Can Bob Ross help break your writer’s block?
It happened in almost every episode of The Joy of Painting, the PBS show featuring soft-spoken, be-fro’d landscapes painter Bob Ross:
The “bravery test.”
Watching the soothing reruns on Netflix in the small hours of the morning, bleary and feeding or rocking an infant, or swaying on my feet as I scrubbed and sanitized a medium-sized regiment of plastic Dr. Brown’s bottle parts (if you know, you know), I would find myself lulled into the rhythm of his on-camera painting: listing off the oil paints on his palette, slapping the bejesus out of the paintbrushes he used, gentle chatter about happy accidents and happy little clouds and swipes of alizarin crimson or pthalo green across canvas.
And then the moment would come: Without warning, Bob’s brush would visit the raw umber corner of the palette, and the “bravery test” would begin. Where there was an open view of a sunlit pond, there appeared, bang in the middle, a thick, brown or purple stripe. For a moment, the painting would go from beautiful to confusing (even ugly! Sorry, Bob!). The sudden blotch of dark color had obliterated several inches of beautifully painted sunset, or seascape, or misty sunrise.
Passing the bravery test was always the same: Bob sacrificed several square inches of beautiful scenery to get a focal point – that brown stripe became a detailed, close-up study of a pine tree, or a fence post in the middle of a valley, or a mountain cabin. There’s always a chance, with a bravery test, that the focal object won’t work: It might be too large, the wrong color, in the wrong spot, or painted unskillfully.
But without it, the painting never gets finished.
From Sunk Cost Fallacy to Bravery Test
Now, you know about the bravery test. But have you heard of the sunk cost fallacy?
It’s basically the inverse of Bob Ross’s bravery test. It’s that thing you do when you’ve invested time, energy or money (or all three) into something, and you force it forward even when it becomes disadvantageous to do so. From the Lifehacker article linked above:
“[L]et’s say you buy tickets to a concert. On the day of the event, you catch a cold. Even though you are sick, you decide to go to the concert because otherwise “you would have wasted your money”.
Boom! You just fell for the sunk cost fallacy.“
Avoiding adding a focal point to an already-beautiful painting (because what if it ruined the the work? All that time and material wasted! Better not finish it!) freezes you in place.
Sounds a lot like writer’s block, doesn’t it?
Using the Bravery Test to Break Writer’s Block
Let’s get back to that bravery test idea for a second. If the sunk cost fallacy is holding on to the stuff you’ve invested in even when it actively works against you, the bravery test is embracing the idea that some – a lot, actually – of what you’ll invest yourself in during the creative process will be scrapped, papered over, moved into the “Someday” file, or plain ol’ deleted.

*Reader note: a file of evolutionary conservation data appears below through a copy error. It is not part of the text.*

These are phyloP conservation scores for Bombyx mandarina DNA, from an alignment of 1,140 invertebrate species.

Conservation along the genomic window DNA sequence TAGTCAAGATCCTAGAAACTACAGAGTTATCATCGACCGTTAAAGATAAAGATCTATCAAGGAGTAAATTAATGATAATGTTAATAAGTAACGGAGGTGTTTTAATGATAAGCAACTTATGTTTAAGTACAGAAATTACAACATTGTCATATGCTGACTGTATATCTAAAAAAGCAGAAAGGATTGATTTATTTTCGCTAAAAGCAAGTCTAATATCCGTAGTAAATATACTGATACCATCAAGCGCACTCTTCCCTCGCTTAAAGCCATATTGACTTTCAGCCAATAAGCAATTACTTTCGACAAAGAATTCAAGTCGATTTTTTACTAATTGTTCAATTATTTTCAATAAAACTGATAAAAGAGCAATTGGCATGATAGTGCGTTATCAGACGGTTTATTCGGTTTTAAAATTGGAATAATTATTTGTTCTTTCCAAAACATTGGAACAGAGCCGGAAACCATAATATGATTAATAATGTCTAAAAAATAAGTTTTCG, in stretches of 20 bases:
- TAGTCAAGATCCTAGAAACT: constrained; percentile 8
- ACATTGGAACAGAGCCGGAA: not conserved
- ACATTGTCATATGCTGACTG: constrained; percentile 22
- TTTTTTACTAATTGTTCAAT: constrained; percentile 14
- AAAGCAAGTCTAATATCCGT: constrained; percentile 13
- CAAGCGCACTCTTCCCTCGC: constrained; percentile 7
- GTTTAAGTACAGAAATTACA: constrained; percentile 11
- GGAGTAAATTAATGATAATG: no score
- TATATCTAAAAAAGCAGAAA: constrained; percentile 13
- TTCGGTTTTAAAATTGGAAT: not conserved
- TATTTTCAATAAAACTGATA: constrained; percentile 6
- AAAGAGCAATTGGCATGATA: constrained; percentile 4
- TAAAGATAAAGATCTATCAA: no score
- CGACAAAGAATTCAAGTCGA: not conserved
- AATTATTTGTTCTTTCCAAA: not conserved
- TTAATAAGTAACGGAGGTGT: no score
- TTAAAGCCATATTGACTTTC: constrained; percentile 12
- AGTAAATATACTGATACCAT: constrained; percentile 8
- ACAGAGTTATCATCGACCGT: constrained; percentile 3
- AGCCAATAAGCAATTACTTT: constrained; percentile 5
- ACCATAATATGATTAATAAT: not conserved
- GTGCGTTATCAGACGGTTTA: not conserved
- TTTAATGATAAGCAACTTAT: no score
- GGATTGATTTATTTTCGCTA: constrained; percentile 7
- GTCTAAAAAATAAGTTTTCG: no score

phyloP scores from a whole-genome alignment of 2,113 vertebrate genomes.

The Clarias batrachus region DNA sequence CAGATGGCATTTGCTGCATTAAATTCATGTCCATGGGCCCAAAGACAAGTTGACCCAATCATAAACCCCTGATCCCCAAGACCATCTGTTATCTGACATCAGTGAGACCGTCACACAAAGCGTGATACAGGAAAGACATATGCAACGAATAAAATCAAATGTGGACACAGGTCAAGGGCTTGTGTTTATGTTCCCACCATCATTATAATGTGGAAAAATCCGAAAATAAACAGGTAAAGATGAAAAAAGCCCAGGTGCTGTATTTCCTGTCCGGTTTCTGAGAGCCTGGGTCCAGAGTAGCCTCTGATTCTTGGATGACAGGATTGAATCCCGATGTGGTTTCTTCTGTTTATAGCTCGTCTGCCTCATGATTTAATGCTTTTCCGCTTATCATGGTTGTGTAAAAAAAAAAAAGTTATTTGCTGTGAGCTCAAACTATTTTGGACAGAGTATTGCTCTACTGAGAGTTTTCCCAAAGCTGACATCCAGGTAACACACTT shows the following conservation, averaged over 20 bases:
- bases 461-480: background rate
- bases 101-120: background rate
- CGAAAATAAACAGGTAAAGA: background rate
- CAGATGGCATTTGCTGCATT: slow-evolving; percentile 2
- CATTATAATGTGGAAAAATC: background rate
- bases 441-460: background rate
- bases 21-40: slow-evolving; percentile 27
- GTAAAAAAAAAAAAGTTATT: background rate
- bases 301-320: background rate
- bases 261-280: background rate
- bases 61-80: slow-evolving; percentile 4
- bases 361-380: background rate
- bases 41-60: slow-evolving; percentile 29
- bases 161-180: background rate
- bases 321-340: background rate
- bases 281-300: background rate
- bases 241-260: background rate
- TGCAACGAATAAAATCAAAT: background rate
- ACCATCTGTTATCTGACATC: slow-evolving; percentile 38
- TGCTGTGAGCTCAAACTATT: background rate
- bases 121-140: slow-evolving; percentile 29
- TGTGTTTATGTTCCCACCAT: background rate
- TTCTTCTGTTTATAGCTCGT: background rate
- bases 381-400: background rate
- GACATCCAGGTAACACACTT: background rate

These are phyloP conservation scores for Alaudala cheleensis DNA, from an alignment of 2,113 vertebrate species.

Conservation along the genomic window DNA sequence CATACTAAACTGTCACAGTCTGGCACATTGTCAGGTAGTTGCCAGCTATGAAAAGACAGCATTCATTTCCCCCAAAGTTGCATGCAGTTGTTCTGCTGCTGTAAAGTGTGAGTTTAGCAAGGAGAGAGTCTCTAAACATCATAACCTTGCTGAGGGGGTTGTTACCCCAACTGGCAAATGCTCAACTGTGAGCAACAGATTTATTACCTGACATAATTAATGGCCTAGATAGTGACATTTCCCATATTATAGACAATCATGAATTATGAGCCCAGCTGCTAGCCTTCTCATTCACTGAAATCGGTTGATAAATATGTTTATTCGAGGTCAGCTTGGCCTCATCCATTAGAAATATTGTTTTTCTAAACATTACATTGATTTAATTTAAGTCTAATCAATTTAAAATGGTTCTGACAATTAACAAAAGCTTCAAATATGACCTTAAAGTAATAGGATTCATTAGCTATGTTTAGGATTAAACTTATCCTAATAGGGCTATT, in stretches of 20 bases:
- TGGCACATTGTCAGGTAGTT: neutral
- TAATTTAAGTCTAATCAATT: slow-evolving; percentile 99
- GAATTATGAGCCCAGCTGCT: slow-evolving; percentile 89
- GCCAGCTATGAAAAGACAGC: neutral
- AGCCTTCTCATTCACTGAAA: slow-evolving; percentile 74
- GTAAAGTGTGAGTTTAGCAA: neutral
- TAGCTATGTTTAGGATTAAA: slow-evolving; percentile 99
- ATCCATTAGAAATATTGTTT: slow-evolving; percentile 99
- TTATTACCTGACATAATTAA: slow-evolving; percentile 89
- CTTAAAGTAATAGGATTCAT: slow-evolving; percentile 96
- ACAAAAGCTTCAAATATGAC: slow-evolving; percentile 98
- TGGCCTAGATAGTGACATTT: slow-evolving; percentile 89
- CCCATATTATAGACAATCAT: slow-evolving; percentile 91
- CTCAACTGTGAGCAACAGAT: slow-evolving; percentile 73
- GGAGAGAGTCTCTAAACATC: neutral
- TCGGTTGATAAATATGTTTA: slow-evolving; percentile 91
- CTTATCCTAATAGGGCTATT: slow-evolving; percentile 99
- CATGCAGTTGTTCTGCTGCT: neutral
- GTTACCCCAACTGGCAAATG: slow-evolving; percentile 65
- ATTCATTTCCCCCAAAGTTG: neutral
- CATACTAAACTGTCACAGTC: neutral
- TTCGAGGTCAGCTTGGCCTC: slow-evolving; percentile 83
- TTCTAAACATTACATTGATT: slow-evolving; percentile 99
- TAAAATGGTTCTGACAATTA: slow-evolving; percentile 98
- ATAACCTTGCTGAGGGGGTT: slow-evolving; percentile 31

Writer’s block, in my experience, feels like taking a wrong turn down a road that you’re pretty sure – but not certain – is a dead end, and flat-out refusing to turn around, because after all, I’ve come all this way. Hit the end of the road and boom, blocked.
But sometimes, it’s painful to turn around. Turning around involves throwing weeks or months of work away. None of us is getting any younger. Instead of writers, we become goldpanners, searching the banks of words for any shiny nugget we can hold up as proof we should keep the whole muddy mess. And we find… a lot. That’s the problem. There’s a lot of damn good writing down the wrong-turn road, right? That’s why you can’t get rid of it.
I deleted a 40,000-word failed NaNo project once I found a few serious foundational flaws that required serious rewrites. I get it. It’s awful.
A Final Thought for When Deleting Is Hard
Remember Bob Ross, and his beautiful sunlit pond, his glorious snowy mountains? That’s still there, under the brown slash of the bravery test, necessary expenses in the pursuit of a finished landscape, but you, the viewer, will forget about it the second he scrapes the palette knife over it, revealing tree bark in raw sienna relief, where once there was just a flat strip of Van Dyke brown.
Magic. Except it isn’t.
Bob Ross (did you know he was a USAF drill sergeant? Yes, I’m serious) understood that one of the byproducts of art is the kind of invisible effort that lays beneath the finished product. An essential but expedient part of the process that, like your wrong-turn words, must disappear once they’ve served their purpose (“No! Not this way! Go that way!”).
Deletion is one of the doors you’ll walk through (unless you’re very, very lucky) as you move toward your finished writing.
Stuck? Time for the bravery test.
What’s the largest number of words you’ve ever deleted at one time? Can you top my 40,000? Let me know in the comments.